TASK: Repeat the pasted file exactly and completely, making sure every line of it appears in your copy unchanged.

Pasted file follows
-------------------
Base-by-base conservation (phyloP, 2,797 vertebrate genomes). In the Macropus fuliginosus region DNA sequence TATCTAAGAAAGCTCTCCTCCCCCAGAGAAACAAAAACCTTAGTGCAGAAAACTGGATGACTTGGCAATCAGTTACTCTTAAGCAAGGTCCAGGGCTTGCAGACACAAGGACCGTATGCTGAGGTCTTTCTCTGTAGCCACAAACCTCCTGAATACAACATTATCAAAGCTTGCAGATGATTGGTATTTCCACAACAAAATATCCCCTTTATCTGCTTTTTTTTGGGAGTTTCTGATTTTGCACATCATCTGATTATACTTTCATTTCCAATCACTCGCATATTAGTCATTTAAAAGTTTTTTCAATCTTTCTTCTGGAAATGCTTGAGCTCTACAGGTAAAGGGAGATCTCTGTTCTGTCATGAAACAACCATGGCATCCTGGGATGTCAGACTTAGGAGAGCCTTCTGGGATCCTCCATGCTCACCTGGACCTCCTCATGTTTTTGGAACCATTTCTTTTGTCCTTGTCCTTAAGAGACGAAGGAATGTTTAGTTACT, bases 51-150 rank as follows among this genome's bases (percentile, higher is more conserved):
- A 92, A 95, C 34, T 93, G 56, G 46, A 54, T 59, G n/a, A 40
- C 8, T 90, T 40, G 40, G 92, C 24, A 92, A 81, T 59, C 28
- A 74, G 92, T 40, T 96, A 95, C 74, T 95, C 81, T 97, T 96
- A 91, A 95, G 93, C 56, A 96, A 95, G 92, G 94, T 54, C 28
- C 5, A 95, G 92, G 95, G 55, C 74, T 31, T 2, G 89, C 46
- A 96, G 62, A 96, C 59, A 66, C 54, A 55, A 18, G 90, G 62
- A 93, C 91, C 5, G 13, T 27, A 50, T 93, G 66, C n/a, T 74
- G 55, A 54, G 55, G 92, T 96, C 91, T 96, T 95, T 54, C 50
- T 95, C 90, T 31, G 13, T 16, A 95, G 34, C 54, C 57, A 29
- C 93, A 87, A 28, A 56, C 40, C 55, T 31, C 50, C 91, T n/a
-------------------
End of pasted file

Base-by-base conservation (phyloP, 2,797 vertebrate genomes). In the Macropus fuliginosus region DNA sequence TATCTAAGAAAGCTCTCCTCCCCCAGAGAAACAAAAACCTTAGTGCAGAAAACTGGATGACTTGGCAATCAGTTACTCTTAAGCAAGGTCCAGGGCTTGCAGACACAAGGACCGTATGCTGAGGTCTTTCTCTGTAGCCACAAACCTCCTGAATACAACATTATCAAAGCTTGCAGATGATTGGTATTTCCACAACAAAATATCCCCTTTATCTGCTTTTTTTTGGGAGTTTCTGATTTTGCACATCATCTGATTATACTTTCATTTCCAATCACTCGCATATTAGTCATTTAAAAGTTTTTTCAATCTTTCTTCTGGAAATGCTTGAGCTCTACAGGTAAAGGGAGATCTCTGTTCTGTCATGAAACAACCATGGCATCCTGGGATGTCAGACTTAGGAGAGCCTTCTGGGATCCTCCATGCTCACCTGGACCTCCTCATGTTTTTGGAACCATTTCTTTTGTCCTTGTCCTTAAGAGACGAAGGAATGTTTAGTTACT, bases 51-150 rank as follows among this genome's bases (percentile, higher is more conserved):
- A 92, A 95, C 34, T 93, G 56, G 46, A 54, T 59, G n/a, A 40
- C 8, T 90, T 40, G 40, G 92, C 24, A 92, A 81, T 59, C 28
- A 74, G 92, T 40, T 96, A 95, C 74, T 95, C 81, T 97, T 96
- A 91, A 95, G 93, C 56, A 96, A 95, G 92, G 94, T 54, C 28
- C 5, A 95, G 92, G 95, G 55, C 74, T 31, T 2, G 89, C 46
- A 96, G 62, A 96, C 59, A 66, C 54, A 55, A 18, G 90, G 62
- A 93, C 91, C 5, G 13, T 27, A 50, T 93, G 66, C n/a, T 74
- G 55, A 54, G 55, G 92, T 96, C 91, T 96, T 95, T 54, C 50
- T 95, C 90, T 31, G 13, T 16, A 95, G 34, C 54, C 57, A 29
- C 93, A 87, A 28, A 56, C 40, C 55, T 31, C 50, C 91, T n/a